Security risk assessments are a great way to have an external perspective on what you’re doing right and wrong when it comes to cybersecurity.
However, different types of security assessments analyze different areas of your IT environment.
With recent changes to how many businesses utilize a remote workforce, at The KR Group, our customers are looking for an assessment specific to their remote security. Our teleworker security assessment is designed for this purpose.
One question we frequently receive is how it compares to our comprehensive security risk assessment. (We call this a Purple Team Hive Assessment.)
Understanding these differences and similarities can help you determine which type of assessment is the best fit for you.
Differences between a security risk assessment and teleworker risk assessment
Looking at the differences between a comprehensive security risk assessment and a teleworker risk assessment gives many of our customers a good idea of which one is right for them.
Some of the most obvious differences include:
These are also three of the most important things customers want to know about the assessments.
1. Security Risk vs Teleworker Assessment: Scope
A comprehensive security risk assessment looks at all the areas of your network.
You have part of the security team looking at what defensive security measures you have set up. The other part performs offensive testing to see if your current security measures are effective against an attack.
A teleworker assessment, on the other hand, only provides defensive analysis to a narrow portion of your IT environment, specifically the remote access infrastructure. A teleworker assessment is actually under the scope of a full security risk assessment.
The scope of a teleworker assessment is limited to IT components related to your remote workforce.
This assessment looks at things like automated monitoring and security controls, the use of data encryption, managed access control points, and privileged access and command control as related to your infrastructure for remote employees.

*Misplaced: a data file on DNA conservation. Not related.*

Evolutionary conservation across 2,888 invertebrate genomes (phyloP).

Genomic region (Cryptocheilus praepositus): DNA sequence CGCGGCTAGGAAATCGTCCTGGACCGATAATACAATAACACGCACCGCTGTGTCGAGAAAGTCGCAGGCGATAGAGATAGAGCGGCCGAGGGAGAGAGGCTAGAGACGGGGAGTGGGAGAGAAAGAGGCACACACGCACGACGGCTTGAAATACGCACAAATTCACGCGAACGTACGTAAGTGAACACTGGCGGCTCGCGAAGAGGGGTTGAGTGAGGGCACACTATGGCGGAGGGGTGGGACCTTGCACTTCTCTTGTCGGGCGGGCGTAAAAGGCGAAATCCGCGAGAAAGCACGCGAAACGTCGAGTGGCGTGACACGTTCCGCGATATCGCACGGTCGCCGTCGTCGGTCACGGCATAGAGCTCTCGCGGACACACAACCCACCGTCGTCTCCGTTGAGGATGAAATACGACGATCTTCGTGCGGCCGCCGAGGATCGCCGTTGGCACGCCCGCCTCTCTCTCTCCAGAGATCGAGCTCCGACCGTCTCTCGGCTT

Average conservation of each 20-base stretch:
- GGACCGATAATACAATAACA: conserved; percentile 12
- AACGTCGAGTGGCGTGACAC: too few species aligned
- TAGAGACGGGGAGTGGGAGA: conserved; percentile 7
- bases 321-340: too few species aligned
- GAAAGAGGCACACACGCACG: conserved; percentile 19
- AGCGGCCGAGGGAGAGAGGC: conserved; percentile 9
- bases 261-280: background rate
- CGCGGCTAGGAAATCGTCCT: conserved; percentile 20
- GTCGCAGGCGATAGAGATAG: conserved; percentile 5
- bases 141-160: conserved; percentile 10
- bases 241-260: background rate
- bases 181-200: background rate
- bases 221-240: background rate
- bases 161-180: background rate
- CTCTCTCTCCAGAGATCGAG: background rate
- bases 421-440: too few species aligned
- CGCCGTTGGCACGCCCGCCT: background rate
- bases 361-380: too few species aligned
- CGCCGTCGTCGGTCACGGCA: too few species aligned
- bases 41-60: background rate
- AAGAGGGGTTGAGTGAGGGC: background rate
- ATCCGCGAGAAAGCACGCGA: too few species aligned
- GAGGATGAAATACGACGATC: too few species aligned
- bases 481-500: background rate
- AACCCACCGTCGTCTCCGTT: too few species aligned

2. Security Risk vs Teleworker Assessment: Duration
Since the scope of a teleworker assessment is less extensive than a comprehensive security assessment, it also doesn’t take as long.
A comprehensive security risk assessment takes 2 to 3 weeks from when you begin filling out the paperwork about your IT environment to the final report completion and presentation.
This allows enough time for on-site and off-site analysis, offensive and defensive testing, and the creation of a report including details on the risk level and risk reduction options associated with each vulnerability found.
Since a teleworker risk assessment only looks at the remote side of your network, it is much shorter. In fact, the assessment portion takes a single day.
Your security adviser will need a bit more time to put together the report and present it to you, but the whole process takes a fraction of the time a comprehensive security assessment does.
3. Security Risk vs Teleworker Assessment: Cost
The shorter duration means the teleworker assessment costs less than a comprehensive security assessment.
Unless you want to extend the scope of a teleworker risk assessment, it costs $1,800. This includes the actual assessment as well as the report creation and presentation.